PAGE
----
In a blow to transgender civil rights, the Trump administration finalized a regulation that removed health care discrimination protections for transgender patients. Adding insult to injury, the rule was finalized in the middle of a global pandemic – when health care access is paramount – and on the fourth anniversary of the Pulse nightclub shooting in Orlando, where 49 people were murdered in the gay club during Pride Month 2016.
With this change, the Department of Health and Human Services will now only define sex discrimination protections “according to the plain meaning of the word ‘sex’ as male or female and as determined by biology.” Whereas, under Obama’s Affordable Care Act, patients were also protected from discrimination on the basis of gender identity — defined as “male, female, neither, or a combination of male and female” — or sexual orientation. This move is part of a broader effort by the Trump administration to scale back protections for transgender people experiencing sex discrimination by narrowing the definition of sex. The administration also has attempted to ban transgender people from serving in the military.
The American Medical Association strongly condemned the action by the administration in a statement from their president, Dr. Susan Bailey: “The federal government should never make it more difficult for individuals to access health care — during a pandemic or any other time.”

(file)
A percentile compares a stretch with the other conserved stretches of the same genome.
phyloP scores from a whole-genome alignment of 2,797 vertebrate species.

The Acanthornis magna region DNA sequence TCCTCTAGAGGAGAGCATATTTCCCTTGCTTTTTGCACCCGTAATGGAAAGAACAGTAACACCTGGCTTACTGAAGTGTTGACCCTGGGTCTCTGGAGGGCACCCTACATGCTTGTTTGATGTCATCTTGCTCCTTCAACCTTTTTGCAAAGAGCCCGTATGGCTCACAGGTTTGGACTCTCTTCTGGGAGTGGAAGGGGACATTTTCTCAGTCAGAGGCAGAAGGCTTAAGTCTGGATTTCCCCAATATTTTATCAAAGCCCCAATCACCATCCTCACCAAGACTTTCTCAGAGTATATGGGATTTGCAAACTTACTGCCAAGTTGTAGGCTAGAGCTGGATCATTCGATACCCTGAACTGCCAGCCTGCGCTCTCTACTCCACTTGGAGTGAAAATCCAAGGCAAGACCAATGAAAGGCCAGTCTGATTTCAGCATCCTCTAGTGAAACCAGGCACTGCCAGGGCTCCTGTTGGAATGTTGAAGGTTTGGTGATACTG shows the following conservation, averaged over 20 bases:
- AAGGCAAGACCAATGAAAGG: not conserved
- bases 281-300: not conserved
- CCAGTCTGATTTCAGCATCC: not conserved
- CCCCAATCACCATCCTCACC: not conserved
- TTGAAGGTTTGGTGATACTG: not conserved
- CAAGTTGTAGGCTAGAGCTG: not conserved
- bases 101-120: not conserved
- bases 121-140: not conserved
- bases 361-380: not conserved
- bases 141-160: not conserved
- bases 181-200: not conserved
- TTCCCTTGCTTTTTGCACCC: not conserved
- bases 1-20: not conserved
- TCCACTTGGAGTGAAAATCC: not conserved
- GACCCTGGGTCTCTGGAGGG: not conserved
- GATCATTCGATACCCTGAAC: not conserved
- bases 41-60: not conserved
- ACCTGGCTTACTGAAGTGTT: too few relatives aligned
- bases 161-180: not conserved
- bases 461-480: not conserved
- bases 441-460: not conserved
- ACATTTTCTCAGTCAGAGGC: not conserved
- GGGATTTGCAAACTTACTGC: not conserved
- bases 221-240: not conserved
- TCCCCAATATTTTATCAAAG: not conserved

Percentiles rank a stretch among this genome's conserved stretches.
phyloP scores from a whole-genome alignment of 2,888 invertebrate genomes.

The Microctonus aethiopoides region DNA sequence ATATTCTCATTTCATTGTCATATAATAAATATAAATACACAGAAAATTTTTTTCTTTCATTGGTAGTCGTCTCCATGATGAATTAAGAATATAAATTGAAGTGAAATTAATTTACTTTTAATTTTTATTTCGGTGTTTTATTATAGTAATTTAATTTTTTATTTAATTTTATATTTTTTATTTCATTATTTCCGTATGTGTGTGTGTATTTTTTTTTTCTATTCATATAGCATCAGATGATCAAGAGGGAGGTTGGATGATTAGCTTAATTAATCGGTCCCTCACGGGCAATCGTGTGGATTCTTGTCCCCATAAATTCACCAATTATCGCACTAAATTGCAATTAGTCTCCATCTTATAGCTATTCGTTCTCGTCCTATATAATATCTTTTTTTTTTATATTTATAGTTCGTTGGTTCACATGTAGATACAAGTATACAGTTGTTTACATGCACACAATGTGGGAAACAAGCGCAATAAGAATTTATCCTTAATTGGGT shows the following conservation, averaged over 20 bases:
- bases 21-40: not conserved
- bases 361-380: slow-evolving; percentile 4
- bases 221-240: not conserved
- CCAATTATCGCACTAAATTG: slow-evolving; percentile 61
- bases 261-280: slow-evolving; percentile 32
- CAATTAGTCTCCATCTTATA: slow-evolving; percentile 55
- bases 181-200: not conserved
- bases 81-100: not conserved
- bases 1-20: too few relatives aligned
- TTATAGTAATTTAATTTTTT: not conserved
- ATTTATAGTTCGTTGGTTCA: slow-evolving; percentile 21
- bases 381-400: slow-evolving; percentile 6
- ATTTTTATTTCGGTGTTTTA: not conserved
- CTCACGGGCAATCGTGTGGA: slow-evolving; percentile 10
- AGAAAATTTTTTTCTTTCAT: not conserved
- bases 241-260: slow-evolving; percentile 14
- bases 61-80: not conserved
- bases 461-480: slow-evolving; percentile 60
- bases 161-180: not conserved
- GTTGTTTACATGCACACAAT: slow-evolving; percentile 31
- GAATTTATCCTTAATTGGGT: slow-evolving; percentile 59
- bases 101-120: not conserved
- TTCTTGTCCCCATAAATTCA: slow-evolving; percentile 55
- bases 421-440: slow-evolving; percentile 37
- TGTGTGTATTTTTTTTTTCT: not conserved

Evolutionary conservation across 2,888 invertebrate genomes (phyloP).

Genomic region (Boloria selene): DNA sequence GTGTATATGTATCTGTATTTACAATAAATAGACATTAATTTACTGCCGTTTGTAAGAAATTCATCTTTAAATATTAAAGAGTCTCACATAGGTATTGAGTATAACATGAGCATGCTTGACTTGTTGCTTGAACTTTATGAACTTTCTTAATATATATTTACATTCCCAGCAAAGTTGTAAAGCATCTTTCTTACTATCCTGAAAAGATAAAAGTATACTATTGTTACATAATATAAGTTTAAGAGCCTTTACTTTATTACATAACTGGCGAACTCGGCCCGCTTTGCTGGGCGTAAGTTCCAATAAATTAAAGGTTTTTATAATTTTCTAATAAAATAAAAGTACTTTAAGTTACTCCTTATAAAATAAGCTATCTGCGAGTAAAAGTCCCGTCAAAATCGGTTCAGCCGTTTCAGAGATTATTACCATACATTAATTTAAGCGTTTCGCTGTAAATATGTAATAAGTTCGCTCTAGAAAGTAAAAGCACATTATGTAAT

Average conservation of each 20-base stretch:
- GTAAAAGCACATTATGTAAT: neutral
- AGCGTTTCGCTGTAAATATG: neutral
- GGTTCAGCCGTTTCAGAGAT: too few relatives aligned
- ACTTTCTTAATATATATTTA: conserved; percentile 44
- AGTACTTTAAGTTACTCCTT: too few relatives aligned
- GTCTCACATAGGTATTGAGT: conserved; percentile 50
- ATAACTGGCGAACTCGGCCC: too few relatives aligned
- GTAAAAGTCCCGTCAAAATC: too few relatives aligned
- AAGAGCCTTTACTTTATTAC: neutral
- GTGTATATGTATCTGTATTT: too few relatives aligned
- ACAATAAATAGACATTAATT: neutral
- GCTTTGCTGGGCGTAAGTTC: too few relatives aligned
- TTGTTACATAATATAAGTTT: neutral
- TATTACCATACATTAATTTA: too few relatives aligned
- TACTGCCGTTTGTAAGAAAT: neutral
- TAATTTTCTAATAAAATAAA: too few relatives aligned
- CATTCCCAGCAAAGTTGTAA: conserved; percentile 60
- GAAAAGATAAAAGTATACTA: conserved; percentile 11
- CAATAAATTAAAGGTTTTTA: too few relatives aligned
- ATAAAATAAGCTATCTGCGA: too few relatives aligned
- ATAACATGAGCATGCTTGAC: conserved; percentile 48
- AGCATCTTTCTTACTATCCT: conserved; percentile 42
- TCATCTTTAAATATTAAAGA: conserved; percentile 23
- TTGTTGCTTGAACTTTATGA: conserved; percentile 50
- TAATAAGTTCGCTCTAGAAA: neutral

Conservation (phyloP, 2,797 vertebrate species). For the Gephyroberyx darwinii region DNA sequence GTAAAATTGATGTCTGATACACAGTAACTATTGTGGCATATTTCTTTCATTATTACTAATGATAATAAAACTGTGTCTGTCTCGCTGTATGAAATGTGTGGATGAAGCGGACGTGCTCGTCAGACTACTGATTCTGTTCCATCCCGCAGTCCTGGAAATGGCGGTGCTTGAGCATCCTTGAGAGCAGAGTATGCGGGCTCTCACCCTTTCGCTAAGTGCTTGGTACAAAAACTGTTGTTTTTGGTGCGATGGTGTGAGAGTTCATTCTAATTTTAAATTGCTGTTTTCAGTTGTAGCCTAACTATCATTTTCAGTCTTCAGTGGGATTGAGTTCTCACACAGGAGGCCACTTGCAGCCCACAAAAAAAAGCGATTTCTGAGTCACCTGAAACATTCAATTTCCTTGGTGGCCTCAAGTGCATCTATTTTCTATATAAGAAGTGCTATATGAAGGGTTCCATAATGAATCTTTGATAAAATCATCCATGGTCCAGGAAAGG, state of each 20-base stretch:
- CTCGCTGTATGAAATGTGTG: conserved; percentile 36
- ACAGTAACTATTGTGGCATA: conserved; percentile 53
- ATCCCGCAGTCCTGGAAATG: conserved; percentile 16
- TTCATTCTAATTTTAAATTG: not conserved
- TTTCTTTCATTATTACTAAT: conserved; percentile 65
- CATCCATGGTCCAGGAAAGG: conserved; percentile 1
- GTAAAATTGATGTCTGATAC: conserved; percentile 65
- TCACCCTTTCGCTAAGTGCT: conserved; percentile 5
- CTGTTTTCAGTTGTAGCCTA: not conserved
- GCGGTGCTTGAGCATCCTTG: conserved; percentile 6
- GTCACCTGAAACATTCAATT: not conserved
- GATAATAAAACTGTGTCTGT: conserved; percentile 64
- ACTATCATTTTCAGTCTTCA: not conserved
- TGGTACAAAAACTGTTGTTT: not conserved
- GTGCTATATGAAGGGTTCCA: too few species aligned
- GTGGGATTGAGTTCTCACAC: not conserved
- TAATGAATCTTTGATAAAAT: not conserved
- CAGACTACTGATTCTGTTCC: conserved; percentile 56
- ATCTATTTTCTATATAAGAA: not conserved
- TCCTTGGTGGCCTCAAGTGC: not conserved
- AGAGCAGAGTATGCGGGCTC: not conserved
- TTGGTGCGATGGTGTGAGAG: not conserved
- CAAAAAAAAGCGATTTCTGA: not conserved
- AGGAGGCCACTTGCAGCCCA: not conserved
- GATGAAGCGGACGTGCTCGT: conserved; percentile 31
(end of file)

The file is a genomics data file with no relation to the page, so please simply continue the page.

The rule will allow health care providers to refuse to treat gender dysphoria, defined as distress or discomfort caused by not identifying with one’s gender assigned at birth, or to refuse treatment simply because of a patient’s gender identity.
As Mari Brighe, a freelance writer and transgender woman, told NPR, the rule endangers transgender people seeking health care by allowing more room for providers to discriminate. “I can relate a decade of stories about getting terrible health care because I’m trans,” Brighe said. “We walk into any given health care situation not knowing whether doctors are going to treat us well, whether we’re going to get high-quality care, whether any given, random health care person is going to be terrible to us.”
Rodrigo Heng-Lehtinen, deputy executive director of the National Center for Transgender Equality, emphasized to the New York Times just how dangerous it is to allow discrimination in the middle of a pandemic. “It’s really, really horrendous to not only gut nondiscrimination protections, but to gut nondiscrimination protections in the middle of a pandemic. This rule opens a door for a medical provider to turn someone away for a COVID-19 test just because they happen to be transgender,” he said.
The same day the HHS rule was finalized, the Washington Post reported that the Department of Housing and Urban Development proposed another rule to allow discrimination of transgender individuals experiencing homelessness. The proposed HUD rule would get rid of Obama-era guidance and allow single-sex homeless shelters to discriminate based on gender identity by housing people according to their sex assigned at birth. Previously, the Obama administration authored the Equal Access rule, which required single-sex homeless shelters to accept people according to their gender identity. It’s a particularly cruel move by the administration considering, according to the National Center for Transgender Equality, one in five transgender individuals have experienced homelessness in their lives and an estimated 20-40 percent of homeless youth are transgender of LGBQ-identified.